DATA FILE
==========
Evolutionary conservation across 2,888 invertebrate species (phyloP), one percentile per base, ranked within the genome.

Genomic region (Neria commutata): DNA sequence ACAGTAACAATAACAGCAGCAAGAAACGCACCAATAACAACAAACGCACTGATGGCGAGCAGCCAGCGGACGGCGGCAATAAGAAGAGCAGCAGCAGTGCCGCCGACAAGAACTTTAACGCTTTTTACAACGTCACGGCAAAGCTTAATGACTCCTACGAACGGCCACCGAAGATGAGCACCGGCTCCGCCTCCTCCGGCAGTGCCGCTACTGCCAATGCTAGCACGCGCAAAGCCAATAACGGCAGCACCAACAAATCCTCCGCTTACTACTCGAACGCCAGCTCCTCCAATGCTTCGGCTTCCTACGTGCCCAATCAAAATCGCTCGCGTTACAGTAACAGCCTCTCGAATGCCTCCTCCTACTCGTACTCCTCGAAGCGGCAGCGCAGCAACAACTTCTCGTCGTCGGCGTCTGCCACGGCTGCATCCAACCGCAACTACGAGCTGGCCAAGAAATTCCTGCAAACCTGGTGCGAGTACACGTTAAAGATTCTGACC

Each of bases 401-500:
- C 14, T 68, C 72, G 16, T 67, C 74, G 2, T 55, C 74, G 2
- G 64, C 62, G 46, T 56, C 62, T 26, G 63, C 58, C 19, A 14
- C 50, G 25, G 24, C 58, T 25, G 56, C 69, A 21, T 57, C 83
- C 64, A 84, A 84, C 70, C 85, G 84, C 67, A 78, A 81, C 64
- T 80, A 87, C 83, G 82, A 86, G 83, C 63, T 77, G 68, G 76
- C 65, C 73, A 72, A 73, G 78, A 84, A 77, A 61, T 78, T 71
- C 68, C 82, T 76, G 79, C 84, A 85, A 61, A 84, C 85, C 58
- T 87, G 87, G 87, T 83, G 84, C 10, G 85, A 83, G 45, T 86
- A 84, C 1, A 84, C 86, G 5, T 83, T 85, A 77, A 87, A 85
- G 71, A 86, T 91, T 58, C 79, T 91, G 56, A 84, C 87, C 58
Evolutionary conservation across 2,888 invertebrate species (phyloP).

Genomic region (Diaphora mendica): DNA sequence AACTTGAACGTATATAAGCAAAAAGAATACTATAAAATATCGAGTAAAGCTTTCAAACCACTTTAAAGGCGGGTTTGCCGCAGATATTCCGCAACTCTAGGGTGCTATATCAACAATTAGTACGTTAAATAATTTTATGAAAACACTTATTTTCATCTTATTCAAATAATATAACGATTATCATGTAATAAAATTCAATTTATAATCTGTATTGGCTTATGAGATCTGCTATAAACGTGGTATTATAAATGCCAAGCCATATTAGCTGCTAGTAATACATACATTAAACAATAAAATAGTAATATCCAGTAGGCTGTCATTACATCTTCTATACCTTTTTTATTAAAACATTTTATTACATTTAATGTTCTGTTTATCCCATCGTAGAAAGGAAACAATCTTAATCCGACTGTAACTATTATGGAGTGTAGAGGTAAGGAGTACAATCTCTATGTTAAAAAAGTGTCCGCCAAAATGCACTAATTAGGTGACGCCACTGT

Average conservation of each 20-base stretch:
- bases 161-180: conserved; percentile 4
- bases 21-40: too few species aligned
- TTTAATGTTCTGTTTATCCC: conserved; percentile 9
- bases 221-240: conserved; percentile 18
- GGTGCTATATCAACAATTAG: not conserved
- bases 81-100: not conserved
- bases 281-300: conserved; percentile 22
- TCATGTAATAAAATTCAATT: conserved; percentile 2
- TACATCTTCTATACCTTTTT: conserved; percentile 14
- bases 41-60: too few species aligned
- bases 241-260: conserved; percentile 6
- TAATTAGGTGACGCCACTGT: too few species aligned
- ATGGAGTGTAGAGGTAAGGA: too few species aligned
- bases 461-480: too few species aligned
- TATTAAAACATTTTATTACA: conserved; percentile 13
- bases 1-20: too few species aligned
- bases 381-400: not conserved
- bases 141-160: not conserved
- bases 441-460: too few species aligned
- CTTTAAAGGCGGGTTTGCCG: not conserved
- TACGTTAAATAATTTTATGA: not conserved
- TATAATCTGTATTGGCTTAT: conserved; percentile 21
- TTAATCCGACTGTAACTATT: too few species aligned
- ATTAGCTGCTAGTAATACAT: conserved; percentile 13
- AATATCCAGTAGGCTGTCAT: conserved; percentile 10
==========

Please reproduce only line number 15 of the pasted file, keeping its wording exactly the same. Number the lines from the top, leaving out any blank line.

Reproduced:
Genomic region (Diaphora mendica): DNA sequence AACTTGAACGTATATAAGCAAAAAGAATACTATAAAATATCGAGTAAAGCTTTCAAACCACTTTAAAGGCGGGTTTGCCGCAGATATTCCGCAACTCTAGGGTGCTATATCAACAATTAGTACGTTAAATAATTTTATGAAAACACTTATTTTCATCTTATTCAAATAATATAACGATTATCATGTAATAAAATTCAATTTATAATCTGTATTGGCTTATGAGATCTGCTATAAACGTGGTATTATAAATGCCAAGCCATATTAGCTGCTAGTAATACATACATTAAACAATAAAATAGTAATATCCAGTAGGCTGTCATTACATCTTCTATACCTTTTTTATTAAAACATTTTATTACATTTAATGTTCTGTTTATCCCATCGTAGAAAGGAAACAATCTTAATCCGACTGTAACTATTATGGAGTGTAGAGGTAAGGAGTACAATCTCTATGTTAAAAAAGTGTCCGCCAAAATGCACTAATTAGGTGACGCCACTGT